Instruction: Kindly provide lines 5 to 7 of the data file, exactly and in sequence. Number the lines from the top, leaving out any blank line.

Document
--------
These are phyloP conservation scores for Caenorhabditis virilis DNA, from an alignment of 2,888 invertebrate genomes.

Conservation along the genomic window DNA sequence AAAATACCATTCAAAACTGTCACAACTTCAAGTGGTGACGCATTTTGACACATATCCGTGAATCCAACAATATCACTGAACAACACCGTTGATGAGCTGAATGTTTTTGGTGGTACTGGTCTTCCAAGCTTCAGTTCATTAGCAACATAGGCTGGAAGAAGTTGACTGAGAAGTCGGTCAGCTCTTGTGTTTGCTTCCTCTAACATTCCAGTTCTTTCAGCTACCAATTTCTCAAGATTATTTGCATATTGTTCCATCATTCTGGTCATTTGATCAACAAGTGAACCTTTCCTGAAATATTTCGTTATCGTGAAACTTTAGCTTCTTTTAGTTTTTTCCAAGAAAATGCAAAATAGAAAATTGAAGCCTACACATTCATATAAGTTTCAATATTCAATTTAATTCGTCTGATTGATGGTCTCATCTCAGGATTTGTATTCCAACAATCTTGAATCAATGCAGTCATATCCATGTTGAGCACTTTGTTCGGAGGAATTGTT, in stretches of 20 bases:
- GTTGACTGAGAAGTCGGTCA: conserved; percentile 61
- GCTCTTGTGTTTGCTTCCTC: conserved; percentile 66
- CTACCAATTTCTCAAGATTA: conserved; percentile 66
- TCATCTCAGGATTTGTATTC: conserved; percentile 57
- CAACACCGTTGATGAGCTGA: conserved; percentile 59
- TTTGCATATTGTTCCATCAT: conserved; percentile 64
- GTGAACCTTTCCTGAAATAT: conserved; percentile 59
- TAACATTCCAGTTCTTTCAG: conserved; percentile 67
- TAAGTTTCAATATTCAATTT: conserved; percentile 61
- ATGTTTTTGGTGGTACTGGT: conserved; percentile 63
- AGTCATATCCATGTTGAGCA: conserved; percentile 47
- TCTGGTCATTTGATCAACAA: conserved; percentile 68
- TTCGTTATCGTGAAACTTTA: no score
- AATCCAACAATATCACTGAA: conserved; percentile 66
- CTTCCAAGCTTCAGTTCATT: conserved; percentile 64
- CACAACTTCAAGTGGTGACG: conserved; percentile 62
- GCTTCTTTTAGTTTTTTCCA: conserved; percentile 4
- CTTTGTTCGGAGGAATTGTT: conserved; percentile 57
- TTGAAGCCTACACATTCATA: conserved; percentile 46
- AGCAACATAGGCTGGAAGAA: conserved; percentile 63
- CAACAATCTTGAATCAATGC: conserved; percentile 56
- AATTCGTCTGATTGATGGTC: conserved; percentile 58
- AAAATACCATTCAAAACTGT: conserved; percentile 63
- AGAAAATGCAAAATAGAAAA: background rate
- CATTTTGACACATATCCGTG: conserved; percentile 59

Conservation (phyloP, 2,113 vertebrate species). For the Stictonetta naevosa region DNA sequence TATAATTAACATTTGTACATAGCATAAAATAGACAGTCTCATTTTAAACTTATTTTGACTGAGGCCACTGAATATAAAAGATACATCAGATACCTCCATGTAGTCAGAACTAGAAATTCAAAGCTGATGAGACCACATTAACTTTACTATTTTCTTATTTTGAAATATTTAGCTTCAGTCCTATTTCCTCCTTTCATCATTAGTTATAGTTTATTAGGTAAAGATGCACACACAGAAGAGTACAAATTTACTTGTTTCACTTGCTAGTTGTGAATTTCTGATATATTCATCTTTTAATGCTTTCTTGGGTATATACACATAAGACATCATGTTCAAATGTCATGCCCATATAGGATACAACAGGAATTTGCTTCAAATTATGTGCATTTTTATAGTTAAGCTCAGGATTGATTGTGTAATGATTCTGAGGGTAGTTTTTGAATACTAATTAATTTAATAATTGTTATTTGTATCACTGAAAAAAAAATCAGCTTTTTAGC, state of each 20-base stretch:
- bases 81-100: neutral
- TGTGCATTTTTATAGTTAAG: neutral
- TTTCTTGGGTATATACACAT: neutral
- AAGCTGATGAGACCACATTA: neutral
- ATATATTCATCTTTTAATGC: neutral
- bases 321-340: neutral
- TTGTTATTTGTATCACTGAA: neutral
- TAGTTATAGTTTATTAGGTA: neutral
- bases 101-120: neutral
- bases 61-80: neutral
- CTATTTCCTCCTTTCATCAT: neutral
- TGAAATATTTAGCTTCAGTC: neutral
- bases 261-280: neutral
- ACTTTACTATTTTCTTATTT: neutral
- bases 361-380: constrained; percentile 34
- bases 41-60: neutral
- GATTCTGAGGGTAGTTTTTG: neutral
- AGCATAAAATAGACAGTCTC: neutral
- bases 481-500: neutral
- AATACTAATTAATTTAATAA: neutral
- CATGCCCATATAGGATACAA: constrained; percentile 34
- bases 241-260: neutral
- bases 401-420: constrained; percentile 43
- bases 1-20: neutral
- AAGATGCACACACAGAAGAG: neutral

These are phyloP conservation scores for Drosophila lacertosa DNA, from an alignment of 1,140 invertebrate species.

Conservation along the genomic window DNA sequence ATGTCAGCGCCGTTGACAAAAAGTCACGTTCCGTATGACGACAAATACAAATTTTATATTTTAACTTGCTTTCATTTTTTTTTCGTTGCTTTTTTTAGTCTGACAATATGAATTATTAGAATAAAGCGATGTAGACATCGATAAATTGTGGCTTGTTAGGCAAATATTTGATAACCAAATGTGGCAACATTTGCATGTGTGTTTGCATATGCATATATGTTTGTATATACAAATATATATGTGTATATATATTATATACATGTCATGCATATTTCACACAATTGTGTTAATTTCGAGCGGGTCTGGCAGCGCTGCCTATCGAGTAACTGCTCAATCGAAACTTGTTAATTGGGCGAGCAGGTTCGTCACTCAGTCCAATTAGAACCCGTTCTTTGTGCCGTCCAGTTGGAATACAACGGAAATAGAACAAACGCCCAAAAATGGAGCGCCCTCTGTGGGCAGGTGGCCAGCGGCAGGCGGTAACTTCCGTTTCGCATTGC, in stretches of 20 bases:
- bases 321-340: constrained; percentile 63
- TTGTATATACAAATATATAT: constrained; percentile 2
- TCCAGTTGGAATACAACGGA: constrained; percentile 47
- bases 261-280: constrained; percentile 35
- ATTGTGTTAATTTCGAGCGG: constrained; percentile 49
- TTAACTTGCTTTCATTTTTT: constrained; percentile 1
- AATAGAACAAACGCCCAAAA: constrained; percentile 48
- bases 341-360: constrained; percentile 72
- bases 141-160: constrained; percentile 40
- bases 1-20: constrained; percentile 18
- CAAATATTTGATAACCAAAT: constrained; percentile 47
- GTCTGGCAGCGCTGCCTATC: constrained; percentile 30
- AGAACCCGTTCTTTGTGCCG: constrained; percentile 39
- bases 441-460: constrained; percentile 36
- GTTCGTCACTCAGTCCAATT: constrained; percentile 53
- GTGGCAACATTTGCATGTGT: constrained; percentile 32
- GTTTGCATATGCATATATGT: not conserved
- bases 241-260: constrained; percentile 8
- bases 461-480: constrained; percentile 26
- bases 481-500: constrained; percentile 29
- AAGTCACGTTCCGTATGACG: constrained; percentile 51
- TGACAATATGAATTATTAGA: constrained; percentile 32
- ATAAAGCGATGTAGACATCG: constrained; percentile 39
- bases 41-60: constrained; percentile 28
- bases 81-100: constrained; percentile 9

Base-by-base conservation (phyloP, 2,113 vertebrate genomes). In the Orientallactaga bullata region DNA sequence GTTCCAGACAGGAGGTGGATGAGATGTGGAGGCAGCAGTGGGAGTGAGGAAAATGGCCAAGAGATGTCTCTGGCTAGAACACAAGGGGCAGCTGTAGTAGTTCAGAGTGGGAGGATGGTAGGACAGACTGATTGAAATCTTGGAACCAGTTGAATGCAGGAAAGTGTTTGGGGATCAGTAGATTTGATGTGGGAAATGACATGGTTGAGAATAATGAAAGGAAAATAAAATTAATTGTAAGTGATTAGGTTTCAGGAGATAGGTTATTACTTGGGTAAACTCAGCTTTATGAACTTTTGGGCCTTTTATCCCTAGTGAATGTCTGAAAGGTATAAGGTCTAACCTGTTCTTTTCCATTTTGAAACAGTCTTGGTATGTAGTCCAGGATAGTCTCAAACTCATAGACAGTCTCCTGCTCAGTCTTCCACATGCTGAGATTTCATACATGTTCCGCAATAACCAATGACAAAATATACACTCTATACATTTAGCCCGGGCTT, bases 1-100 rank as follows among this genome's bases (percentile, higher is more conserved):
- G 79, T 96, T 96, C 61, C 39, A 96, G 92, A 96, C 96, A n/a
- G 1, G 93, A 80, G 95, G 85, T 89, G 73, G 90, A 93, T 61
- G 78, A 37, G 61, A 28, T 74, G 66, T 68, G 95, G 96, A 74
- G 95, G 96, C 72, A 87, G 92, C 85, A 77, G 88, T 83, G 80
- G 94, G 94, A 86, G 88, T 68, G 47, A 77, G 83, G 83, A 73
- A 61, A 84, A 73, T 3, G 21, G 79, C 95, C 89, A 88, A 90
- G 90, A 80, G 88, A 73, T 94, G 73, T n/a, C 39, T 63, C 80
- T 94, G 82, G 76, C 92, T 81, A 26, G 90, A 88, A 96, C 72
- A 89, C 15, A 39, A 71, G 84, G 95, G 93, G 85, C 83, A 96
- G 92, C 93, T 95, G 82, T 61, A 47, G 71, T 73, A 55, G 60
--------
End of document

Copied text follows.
- CTACCAATTTCTCAAGATTA: conserved; percentile 66
- TCATCTCAGGATTTGTATTC: conserved; percentile 57
- CAACACCGTTGATGAGCTGA: conserved; percentile 59